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The sun keeps shining most of the time in sunny Florida. Except when Florida legislators propose laws stemming from an alternative universe. Republican Senator Jonathon Martin wants to ban EV-owning Floridians escaping a hurricane from doing so. We assume Senator Martin didn’t share his EV banning ideas with those better equipped to filter nonsense. 

Where does this EV ban come from?

stranded in snow
Residents try pushing a stranded car out of the road | Getty

Mr. Martin’s concerns are based on mindless Twitter yammerings. He is a member of Florida’s Committee on Environment and Natural Resources and the Select Committee on Resiliency. The reason he says why Florida should ban EVs is that they can run out of charge while evacuating. Then this would cause them to stall in the middle of the road, he postulates, blocking lanes other like-minded Floridians are using to escape. 

According to Electrek, the source of this fear comes from social media posts during the most recent snow storms in the midwest. Posters warned EVs will get stranded in the snow while gas-powered cars won’t. In reality, it was the opposite. Many gas-powered cars ran out of gas instead. 

The more we know about the EV ban, the dumber it looks

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Cars stranded on the side of the road | Getty

And many gas stations were either offline or couldn’t get gas shipments due to the snow. The idea that EVs can run out of charge heightened with cities facing power outages. So the theory is that EVs won’t be able to charge and will get stuck.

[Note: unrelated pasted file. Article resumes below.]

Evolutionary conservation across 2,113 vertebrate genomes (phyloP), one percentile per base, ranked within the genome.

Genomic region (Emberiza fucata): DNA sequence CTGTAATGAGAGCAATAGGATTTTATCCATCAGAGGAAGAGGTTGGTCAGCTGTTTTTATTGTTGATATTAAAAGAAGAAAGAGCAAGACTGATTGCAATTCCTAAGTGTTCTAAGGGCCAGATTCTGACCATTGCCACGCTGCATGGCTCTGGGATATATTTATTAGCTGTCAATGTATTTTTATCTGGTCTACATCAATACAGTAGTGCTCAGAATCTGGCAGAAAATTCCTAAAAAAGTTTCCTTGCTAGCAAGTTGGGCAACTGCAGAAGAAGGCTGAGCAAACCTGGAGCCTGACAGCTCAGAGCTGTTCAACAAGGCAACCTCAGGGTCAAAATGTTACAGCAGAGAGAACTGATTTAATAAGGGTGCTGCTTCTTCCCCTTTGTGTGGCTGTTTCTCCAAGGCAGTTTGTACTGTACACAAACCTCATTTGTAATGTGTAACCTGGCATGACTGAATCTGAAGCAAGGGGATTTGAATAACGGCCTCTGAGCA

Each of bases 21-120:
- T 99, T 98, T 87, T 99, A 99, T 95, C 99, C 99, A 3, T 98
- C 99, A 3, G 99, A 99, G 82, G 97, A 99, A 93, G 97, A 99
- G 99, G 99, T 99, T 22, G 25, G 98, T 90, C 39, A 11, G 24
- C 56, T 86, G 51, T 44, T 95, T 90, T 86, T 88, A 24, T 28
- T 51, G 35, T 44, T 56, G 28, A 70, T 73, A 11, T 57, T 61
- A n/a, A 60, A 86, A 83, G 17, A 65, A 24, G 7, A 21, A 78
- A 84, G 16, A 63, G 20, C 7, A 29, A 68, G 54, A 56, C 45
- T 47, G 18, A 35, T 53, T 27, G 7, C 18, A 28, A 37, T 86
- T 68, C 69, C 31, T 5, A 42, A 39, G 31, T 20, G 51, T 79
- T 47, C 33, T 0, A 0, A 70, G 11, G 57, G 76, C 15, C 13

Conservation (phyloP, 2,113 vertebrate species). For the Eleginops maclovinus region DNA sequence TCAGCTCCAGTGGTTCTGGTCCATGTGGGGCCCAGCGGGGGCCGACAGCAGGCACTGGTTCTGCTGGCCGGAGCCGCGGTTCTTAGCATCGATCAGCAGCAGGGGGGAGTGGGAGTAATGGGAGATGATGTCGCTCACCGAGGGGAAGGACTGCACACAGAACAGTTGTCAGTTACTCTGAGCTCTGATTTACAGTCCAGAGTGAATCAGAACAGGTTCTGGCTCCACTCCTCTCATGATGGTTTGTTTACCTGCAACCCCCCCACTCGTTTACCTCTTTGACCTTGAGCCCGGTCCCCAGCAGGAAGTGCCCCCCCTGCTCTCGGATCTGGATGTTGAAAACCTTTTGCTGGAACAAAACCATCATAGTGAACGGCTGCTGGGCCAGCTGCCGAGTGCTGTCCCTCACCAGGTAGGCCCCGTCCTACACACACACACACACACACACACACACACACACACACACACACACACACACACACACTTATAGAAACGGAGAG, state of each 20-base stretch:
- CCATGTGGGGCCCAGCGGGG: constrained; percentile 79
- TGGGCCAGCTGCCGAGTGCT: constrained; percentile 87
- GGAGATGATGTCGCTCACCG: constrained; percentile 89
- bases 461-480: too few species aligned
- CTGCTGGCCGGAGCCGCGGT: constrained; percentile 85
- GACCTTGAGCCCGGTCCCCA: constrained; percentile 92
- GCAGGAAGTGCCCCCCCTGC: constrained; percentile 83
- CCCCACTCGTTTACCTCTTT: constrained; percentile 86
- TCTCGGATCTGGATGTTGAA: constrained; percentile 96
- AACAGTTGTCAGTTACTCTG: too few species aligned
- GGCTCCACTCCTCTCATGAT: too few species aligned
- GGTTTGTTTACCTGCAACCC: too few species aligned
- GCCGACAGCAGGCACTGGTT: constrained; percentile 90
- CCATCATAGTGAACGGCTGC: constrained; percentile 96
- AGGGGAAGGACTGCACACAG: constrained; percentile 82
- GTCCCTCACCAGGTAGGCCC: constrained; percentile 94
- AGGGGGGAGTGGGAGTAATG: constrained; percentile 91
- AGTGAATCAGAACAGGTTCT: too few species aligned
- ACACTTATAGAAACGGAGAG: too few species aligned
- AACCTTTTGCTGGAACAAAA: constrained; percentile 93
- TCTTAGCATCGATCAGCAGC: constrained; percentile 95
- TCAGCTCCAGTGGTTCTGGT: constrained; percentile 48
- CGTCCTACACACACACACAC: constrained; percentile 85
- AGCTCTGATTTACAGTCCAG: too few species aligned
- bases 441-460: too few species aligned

What Senator Martin’s quick thinking wasn’t able to resolve is that if there is a power outage, then gas stations, as we saw in those recent heavy snow blasts, have to close. That’s because, and you need to read this Mr. Martin, when the power is out, gas pumps can’t work because, guess what? Electricity powers them.

Yes, electricity is how those gas pumps pump gas. It’s not by suction or paddle wheels or flowing from a tower filled with gas on a hill. And while EVs can charge at home in most cases, virtually no one has a gas-filling station at home. Plus, if traffic is slow or at a standstill, EVs use virtually none of their stored energy. Gas-powered vehicles, on the other hand, are still using gasoline at idle or in traffic congestion as exhaust spews into the environment. So even if Senator Martin has no common sense, he can at least Google around. 

Don’t gas-powered cars get stranded in the snow too?

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Cars stranded on an interstate highway | Getty

As an aside, the biggest fear of EV drivers is range. So, even though EVs right now are getting a minimum of 200 miles of range, many are seeing 400 and 500 miles. That’s much farther than most gas-powered vehicles. Thus, EV owners will be aware the instant they hop into their cars whether they have enough, or not enough, of a charge.

Then there is the unconscious idea that a stranded EV will block evacuees, while a stranded gas-powered car couldn’t. “With a couple of guys behind you, you can’t get out of the car and push it to the side of the road,” says Martin. “Traffic backs up. And what might look like a two-hour trip might turn into an eight-hour trip once you’re on the road. My concern is there’s not an infrastructure currently available in the state of Florida for the amount of EVs that might be used to evacuate, on evacuation routes, during a time of emergency.”


One State Wants To Ban Electric Vehicles For Real